15. dorayme

    dorayme Guest

    In article <>,
    Alfred Molon <> wrote:

    > In article <>, Alfred Molon
    > says...
    > > Now how to fix the bottom strip with the dropdown menu elements?

    >
    > After some research I managed to fix that as well. The menu3 bottom
    > strip has no height because it consists only of float elements. So I
    > redeclared the last element as <div style="text-align: right;">
    >


    Yes, that is one way to go. Well done. By removing the float you put
    the DIV in the flow and the appropriate blue will shine through the
    element in this case.

    Had you had kept the right float on the container of this right set of
    links and given your DIV of class "menu3" an 'overflow:hidden' style,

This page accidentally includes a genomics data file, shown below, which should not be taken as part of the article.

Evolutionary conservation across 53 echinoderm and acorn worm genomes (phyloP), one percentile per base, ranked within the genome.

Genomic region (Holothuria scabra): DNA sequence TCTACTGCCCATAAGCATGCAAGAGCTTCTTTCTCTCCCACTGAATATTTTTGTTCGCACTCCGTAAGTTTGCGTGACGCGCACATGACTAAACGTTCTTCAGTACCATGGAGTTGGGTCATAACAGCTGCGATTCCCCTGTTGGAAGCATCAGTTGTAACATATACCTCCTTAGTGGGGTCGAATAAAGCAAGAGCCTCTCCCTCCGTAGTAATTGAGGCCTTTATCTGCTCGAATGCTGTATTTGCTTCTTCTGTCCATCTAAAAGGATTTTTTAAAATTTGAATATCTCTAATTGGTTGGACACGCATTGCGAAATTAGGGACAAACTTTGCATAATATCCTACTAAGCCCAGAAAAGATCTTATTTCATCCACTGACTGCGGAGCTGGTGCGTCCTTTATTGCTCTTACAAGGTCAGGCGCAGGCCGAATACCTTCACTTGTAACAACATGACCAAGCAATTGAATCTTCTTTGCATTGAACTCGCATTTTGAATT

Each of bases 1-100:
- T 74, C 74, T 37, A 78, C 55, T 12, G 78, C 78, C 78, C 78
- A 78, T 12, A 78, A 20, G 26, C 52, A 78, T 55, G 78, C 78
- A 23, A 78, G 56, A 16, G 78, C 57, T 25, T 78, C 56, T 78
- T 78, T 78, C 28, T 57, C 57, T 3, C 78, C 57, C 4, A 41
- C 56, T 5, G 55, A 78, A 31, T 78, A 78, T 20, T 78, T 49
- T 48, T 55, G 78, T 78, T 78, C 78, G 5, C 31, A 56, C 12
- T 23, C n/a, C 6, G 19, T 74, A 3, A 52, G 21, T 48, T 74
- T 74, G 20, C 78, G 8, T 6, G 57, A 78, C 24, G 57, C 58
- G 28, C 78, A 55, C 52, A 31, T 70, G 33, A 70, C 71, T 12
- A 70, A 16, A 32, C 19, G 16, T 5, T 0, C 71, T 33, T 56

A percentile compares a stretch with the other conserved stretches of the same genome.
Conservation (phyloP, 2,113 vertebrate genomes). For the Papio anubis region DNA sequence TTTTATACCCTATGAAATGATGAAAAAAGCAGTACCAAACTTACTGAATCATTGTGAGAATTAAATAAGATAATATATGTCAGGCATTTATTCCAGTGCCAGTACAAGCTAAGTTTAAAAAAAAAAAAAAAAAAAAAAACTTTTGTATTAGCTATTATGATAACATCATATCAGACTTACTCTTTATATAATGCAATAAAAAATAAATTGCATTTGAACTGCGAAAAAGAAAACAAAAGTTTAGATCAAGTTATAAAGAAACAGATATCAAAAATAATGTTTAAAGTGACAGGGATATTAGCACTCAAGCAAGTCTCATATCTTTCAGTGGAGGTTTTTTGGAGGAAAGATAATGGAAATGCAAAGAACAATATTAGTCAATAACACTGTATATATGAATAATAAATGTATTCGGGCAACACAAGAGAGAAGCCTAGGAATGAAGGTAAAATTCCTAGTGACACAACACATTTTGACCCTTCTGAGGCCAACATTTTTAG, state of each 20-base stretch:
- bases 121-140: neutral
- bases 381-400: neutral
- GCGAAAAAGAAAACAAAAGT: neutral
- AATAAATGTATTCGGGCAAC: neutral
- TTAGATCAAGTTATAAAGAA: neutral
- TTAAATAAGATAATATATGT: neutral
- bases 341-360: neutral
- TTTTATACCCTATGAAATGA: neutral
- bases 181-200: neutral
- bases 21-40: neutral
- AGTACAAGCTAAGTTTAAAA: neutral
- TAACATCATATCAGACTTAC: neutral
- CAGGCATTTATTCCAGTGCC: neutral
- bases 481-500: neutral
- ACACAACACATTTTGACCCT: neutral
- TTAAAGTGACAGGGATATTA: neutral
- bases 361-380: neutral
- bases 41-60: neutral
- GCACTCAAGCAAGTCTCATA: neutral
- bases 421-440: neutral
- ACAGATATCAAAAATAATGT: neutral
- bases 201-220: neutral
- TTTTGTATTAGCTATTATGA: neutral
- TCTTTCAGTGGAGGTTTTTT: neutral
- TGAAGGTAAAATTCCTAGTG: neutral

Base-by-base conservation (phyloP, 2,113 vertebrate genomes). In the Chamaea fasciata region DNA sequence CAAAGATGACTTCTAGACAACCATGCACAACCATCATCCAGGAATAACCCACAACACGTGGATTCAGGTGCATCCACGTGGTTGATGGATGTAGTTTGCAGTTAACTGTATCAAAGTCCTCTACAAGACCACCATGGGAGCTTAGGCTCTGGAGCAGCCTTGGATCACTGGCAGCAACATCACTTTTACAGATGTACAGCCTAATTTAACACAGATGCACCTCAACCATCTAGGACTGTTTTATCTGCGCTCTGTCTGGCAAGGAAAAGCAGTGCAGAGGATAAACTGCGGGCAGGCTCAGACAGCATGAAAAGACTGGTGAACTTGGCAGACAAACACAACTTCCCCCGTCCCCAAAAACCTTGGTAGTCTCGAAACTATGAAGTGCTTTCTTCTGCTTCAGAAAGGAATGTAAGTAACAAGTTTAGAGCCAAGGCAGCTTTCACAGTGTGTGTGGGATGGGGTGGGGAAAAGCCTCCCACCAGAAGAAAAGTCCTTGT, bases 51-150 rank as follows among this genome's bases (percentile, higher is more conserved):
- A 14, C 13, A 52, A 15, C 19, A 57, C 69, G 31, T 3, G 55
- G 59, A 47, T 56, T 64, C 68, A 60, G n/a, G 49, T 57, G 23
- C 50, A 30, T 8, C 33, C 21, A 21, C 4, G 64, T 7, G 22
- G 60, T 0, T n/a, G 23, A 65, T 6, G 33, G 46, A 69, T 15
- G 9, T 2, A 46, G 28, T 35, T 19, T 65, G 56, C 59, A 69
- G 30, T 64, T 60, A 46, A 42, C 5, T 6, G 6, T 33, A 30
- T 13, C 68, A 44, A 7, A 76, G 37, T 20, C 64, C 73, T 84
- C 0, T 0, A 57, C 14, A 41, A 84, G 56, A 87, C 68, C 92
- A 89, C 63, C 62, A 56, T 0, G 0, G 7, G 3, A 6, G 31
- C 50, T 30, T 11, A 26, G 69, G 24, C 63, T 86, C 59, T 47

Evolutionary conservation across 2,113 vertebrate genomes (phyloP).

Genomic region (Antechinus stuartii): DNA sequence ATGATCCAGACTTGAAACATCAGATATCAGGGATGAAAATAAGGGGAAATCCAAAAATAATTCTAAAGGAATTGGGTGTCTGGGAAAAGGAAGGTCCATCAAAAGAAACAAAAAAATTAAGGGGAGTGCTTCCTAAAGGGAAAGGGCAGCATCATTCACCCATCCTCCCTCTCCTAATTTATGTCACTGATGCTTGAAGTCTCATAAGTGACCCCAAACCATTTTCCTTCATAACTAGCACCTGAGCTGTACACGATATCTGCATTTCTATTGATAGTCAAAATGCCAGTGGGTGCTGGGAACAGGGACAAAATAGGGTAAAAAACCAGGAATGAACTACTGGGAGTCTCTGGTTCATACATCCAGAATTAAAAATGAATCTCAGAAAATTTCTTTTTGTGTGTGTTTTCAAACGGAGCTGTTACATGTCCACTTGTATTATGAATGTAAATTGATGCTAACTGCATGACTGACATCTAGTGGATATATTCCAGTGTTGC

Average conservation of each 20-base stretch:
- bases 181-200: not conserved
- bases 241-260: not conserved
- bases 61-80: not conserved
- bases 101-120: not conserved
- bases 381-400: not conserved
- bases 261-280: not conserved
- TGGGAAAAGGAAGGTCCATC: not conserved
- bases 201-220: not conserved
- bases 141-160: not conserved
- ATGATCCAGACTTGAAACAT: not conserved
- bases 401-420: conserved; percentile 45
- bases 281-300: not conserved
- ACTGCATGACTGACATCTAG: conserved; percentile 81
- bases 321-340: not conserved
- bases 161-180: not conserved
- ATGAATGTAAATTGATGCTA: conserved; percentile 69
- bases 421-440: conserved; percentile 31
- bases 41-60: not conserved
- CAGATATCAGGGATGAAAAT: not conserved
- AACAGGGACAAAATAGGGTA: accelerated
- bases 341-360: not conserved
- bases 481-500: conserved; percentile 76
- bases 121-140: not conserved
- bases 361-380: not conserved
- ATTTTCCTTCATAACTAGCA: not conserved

you probably would achieve the desired result too. I should have had
    more time to attend to this yesterday.


    > In addition there was a problem with old IE browsers (IE7 and older)
    > which I fixed by taking out the logo from the H1 in the middle menu2
    > element and placing the img before the h1 and adding a padding-top:10px
    > to center the logo with the headline.
    >
    > The final result is here: http://www.molon.de/test/test17/


    You don't need such things like

    <div class="menu1">&nbsp;</div>

    to create padding, you can just give menu2 some top padding. But I
    have mentioned this before I think.

    --
    dorayme
     
    dorayme, Mar 11, 2012
    #15
  16. dorayme